Everything You Need To Know About Boeing, AT&T, and Procter & Gamble Earnings

Since the closing bell Tuesday afternoon, three major Dow Jones Industrial Average components beat earnings expectations.

Jay Jenkins
Jay Jenkins
Apr 23, 2014 at 1:00PM

The Dow Jones Industrial Average (DJINDICES:^DJI) was down a slight six points at 1 p.m. EDT Wednesday despite quarterly earnings reports from three major components since the closing bell Tuesday afternoon.

AT&T (NYSE:T) reported better than expected results Wednesday morning, beating earnings per share estimates of $0.70 by a penny. The results were driven by strong subscriber growth that lifted revenue to nearly $32.5 billion for the quarter. 

The telecom giant added 1 million new subscribers, and emphasized that 625,000 of these new users signed long-term contracts. 

The market responded negatively to the release, with AT&T trading down 3.2% in early afternoon trading. 

Boeing (NYSE:BA)also had good news this morning, reporting earnings per share of $1.76, beating estimates by a solid 13%. Like AT&T, the stronger than expected performance was driven by better than expected revenue of $20.5 billion --  $300 million more than Wall Street anticipated.

Boeing delivered 161 commercial planes in the first quarter, including 18 of the company's new Dreamliner 787. The airplane maker anticipates delivering 110 Dreamliners in 2014. After a string of malfunctions grounded the new plane last year, the anticipated increase in production and deliveries is a very positive sign for Boeing shareholders.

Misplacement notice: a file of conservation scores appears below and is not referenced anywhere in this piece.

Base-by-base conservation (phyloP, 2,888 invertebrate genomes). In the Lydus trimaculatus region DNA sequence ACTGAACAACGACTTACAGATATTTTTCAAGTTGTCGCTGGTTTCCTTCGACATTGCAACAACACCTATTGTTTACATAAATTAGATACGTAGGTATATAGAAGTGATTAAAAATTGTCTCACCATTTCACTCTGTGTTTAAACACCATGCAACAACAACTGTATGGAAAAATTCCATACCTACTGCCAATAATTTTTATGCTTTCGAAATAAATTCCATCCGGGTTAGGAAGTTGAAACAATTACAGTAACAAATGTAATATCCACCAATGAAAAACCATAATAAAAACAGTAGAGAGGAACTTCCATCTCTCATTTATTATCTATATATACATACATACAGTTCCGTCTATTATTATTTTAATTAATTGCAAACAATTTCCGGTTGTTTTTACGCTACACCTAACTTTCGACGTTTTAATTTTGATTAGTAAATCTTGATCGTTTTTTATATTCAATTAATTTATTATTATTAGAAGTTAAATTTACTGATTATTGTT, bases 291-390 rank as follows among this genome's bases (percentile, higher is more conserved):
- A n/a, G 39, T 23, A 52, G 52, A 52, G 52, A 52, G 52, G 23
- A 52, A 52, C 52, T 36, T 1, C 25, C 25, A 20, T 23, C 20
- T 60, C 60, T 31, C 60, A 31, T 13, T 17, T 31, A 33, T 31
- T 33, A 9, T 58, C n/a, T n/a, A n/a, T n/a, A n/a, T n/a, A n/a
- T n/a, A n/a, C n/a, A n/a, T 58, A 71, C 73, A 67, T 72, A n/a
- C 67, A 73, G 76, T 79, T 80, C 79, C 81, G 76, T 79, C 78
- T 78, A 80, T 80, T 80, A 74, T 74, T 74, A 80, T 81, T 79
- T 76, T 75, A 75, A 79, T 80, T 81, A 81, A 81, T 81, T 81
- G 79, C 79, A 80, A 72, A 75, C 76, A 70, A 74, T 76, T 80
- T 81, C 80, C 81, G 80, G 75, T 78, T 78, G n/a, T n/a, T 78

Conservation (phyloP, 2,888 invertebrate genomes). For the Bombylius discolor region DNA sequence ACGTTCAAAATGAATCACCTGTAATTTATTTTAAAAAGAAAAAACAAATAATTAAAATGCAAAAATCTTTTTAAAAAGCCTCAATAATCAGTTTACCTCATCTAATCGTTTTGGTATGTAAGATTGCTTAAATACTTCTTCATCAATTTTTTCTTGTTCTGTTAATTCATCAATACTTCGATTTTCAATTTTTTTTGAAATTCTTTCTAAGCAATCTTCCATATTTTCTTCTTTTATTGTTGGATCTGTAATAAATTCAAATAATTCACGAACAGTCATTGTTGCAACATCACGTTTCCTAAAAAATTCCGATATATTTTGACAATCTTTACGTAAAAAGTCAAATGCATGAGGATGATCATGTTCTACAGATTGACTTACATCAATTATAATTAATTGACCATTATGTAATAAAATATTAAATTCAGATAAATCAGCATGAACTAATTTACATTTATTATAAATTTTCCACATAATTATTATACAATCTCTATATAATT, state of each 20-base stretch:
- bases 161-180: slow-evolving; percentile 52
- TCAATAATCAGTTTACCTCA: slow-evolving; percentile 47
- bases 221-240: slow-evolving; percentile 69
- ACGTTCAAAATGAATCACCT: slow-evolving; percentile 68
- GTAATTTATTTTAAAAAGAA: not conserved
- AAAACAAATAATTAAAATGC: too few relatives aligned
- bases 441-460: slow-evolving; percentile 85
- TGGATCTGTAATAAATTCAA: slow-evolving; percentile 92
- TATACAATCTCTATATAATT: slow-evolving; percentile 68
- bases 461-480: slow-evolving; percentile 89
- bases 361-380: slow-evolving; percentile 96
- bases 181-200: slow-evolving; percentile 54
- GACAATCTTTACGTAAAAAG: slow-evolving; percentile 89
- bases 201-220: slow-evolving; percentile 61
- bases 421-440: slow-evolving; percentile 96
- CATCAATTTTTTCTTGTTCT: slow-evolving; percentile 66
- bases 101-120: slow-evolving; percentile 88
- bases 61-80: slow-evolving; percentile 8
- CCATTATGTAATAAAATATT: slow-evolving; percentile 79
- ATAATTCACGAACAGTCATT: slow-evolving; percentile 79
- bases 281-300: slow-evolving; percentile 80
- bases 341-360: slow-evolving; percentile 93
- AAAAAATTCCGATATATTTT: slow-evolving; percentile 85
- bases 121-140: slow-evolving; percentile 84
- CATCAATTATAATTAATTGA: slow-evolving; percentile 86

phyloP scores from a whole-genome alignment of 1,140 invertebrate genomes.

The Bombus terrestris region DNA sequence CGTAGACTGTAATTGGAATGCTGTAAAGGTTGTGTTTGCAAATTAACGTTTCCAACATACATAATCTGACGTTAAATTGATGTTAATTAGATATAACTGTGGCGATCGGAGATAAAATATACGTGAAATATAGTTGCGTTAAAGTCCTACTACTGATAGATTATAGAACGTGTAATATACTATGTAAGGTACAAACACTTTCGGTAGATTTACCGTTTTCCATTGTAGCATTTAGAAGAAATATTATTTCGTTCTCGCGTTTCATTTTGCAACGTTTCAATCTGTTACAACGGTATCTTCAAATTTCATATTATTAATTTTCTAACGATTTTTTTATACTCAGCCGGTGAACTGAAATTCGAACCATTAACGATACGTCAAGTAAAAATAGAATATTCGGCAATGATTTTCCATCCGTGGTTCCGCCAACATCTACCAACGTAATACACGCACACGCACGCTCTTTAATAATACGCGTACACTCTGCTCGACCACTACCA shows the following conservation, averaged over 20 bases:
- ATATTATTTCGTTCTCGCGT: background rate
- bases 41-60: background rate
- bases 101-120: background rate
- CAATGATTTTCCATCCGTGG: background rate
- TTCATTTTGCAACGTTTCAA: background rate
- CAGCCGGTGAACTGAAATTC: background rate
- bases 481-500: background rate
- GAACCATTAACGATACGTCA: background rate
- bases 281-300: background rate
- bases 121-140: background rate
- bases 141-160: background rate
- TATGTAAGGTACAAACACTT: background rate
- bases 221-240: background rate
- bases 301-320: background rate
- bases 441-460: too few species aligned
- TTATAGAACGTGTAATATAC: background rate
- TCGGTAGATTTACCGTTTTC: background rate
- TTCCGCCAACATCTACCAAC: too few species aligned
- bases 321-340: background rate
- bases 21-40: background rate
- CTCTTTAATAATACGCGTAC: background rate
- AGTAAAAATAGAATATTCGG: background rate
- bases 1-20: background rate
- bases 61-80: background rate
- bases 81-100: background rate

The company was able to return $3 billion to shareholders via buybacks and dividends in the quarter as well. The stock was up 2.2% by 1 p.m..

Procter & Gamble (NYSE:PG) also beat earnings in its first-quarter report, but the household goods specialist fell short of revenue expectations.

Earnings came in at $1.04, beating estimates by $0.02. P&G reported $20.6 billion on the top line, versus Wall Street's expectation of $20.7 billion. The company blamed currency fluctuations for the miss on revenue. 

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The company is focusing primarily on cost reductions and only the most profitable products. Procter & Gamble sold off its pet care business earlier this month for $2.9 billion in cash and plans to cut over $10 billion in costs by next year. CEO A.G. Lafley said of the results, "We're operating in a slow-growth, highly competitive environment, which places even greater importance on strong innovation and productivity improvement."

The stock was down 0.3% on the news.